A. Decanting is all about removing sediment from a wine, and allowing the wine to breathe. These are things that tend to apply to older, red wines - young wines and white wines do not usually have to be decanted.
First, the sediment. Wines have all sorts of organic things in them - yeast, grape skins, and so on. The wine naturally has very small particles of these things that, over the years that wine age, settle out of the wine. Many wines these days are filtered and won't throw a sediment, but for finer wines winemakers often like to leave the wine unfiltered as it preserves all the flavour. That's why with expensive, older wines you get more sediment.
Letting a Wine Breathe
Isn't wine and air a bad combination? Well, yes and no. Yes, during the years of aging you don't want air getting to the wine. However, now that you're about to drink it, air getting across a good surface area of a wine can bring out its aromas.
There is of course a point at which the air causes more damage than good. If you let the wine sit out for say 8 hours, it warm up to your ambient room temperature which in modern times is 70F or more, which is awful for wine flavor. When the French talked of Room Temperature in the 1800s, they meant in the 50s! Also, wine + air = vinegar. If you let it sit there for over 8 hours, the vinegar flavours are going to overpower any nice flavours the wine had, as it goes through this conversion. If you don't finish the wine over the course of your meal or discussion, seal the rest up and put it into the fridge.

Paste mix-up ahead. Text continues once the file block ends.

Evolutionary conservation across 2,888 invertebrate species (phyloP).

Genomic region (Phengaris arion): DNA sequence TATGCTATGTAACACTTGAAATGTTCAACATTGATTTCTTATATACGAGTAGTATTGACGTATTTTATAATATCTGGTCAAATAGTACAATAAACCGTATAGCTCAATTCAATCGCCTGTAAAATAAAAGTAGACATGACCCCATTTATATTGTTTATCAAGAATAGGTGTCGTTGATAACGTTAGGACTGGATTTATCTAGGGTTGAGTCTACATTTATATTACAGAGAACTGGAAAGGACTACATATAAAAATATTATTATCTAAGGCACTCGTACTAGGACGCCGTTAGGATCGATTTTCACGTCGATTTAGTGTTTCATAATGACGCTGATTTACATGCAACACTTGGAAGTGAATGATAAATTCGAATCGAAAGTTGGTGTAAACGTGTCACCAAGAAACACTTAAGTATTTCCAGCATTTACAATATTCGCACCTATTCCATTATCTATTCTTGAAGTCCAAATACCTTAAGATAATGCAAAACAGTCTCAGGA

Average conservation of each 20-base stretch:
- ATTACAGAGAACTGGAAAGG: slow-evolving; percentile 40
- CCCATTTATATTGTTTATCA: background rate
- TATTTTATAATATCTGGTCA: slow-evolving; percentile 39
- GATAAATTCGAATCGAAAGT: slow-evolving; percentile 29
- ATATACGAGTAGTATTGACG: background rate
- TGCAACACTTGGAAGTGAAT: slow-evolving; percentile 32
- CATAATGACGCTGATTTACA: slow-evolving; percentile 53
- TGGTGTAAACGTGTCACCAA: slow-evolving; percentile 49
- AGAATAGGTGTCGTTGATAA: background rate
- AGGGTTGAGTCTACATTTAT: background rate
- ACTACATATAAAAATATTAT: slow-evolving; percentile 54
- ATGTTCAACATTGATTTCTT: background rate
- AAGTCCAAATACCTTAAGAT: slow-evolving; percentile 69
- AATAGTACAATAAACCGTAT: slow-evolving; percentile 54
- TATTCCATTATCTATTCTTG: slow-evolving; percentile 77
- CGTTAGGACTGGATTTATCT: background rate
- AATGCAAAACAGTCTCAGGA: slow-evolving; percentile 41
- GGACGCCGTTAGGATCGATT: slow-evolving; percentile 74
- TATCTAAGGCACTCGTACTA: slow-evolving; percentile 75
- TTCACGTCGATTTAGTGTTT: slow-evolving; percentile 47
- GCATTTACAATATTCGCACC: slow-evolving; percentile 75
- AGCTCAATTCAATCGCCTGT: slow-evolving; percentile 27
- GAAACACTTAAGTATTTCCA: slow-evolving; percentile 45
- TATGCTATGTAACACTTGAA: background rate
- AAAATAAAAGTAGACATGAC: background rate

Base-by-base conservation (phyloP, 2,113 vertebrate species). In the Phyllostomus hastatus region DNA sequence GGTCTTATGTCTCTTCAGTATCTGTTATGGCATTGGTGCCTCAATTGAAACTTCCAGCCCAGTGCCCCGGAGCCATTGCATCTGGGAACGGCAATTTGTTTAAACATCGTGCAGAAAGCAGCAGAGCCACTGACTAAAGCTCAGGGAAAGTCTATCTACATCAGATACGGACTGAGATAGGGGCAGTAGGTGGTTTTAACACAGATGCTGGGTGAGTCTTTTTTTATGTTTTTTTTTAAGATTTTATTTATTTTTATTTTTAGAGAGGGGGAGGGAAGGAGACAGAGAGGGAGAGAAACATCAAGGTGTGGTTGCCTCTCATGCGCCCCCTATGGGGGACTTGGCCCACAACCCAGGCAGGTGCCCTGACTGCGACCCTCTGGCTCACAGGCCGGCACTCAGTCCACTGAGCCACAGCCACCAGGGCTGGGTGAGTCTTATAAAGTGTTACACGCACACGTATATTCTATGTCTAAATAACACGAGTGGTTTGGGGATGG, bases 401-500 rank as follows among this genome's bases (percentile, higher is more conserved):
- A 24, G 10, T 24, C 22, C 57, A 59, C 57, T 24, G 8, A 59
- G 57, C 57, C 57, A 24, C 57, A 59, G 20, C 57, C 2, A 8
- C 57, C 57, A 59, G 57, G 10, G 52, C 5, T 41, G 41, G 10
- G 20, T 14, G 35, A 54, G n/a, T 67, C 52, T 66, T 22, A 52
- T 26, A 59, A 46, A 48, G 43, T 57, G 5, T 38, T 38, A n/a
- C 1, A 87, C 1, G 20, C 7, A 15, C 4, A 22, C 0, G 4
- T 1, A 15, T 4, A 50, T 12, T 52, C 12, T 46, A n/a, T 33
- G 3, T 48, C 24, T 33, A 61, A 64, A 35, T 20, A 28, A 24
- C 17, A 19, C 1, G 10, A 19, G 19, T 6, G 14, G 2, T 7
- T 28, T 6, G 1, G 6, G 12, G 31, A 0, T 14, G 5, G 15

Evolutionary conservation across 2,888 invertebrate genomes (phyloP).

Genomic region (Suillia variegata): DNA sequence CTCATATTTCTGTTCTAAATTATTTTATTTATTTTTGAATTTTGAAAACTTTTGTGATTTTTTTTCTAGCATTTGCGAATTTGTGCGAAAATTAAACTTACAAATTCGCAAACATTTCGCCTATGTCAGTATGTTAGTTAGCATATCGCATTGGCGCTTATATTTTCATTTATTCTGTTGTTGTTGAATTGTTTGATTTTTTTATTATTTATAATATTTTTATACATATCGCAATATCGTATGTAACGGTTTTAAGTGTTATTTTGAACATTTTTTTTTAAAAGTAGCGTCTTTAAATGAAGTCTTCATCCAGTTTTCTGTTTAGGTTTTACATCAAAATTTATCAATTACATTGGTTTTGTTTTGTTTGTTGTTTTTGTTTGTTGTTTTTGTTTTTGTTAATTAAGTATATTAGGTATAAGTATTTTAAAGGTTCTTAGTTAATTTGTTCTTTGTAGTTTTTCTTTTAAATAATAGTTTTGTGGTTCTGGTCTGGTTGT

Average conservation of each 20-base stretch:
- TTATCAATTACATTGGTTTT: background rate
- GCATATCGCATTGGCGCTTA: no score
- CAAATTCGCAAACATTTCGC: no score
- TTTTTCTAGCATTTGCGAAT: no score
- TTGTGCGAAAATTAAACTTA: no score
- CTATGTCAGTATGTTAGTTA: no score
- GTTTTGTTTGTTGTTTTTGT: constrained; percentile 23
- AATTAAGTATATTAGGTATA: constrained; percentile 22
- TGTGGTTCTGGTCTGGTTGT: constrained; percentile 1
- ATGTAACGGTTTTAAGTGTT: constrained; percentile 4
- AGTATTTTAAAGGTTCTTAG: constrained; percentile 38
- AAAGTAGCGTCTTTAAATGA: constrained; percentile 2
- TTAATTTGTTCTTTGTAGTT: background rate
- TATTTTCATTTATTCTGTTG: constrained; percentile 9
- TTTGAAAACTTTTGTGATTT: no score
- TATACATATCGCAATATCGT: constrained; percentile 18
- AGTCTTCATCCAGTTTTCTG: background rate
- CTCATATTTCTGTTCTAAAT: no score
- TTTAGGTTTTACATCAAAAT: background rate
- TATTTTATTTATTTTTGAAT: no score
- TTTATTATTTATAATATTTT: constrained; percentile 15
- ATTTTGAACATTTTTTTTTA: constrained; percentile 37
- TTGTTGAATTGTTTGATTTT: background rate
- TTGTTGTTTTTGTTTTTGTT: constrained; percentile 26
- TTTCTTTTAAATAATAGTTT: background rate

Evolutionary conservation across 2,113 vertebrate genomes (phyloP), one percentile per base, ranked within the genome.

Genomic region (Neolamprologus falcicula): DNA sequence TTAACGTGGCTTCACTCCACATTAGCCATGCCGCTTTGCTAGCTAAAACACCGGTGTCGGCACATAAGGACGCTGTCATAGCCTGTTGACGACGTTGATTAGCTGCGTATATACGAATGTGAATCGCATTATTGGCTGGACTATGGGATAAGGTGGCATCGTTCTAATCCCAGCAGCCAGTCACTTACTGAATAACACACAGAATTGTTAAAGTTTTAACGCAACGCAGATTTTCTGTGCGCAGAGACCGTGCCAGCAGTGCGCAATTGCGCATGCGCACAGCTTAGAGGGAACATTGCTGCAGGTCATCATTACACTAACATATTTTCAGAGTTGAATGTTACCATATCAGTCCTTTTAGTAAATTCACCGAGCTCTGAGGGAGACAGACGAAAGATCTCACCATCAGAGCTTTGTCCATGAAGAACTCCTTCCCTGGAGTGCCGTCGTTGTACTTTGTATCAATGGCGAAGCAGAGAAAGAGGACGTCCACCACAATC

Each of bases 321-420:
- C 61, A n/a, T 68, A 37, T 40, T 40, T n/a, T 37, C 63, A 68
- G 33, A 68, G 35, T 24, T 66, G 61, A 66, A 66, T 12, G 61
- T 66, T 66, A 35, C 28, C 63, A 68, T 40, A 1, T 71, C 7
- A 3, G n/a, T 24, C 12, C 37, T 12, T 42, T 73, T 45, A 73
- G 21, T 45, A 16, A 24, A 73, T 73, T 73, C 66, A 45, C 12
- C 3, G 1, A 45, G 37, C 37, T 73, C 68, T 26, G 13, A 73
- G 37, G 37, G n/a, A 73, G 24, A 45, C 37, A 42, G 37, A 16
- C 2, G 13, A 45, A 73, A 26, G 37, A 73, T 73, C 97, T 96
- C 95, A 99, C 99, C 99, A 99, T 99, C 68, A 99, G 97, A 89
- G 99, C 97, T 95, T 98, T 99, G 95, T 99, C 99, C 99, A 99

This is true for vintage ports as well. While the port is fortified, it is still a delicate wine and not meant for a lot of air contact. You really can taste the flavour difference in a port that's been left open for too long.
Note that just taking a cork out of a bottle does very little as far as "breathing". The tiny amount of surface area touching the air in the bottle neck will cause no real change in the wine over even a few hours. You want a decanter that creates a lot of surface air, for the wine to interact with that air.
A. The trick is to pour the wine slowly into the decanter, keeping the same side down that was down during the aging process. Be sure not to let the sediment end up in the decanting glass. Some people, with a bottle full of sediment (i.e. an old port), pour "over a candle". The candle just helps you see the sediment in the bottle neck better as it begins to slide towards the opening. You can also purchase wine filter paper, or dampened coffee filter paper and even an old pair of stockings will also do the job.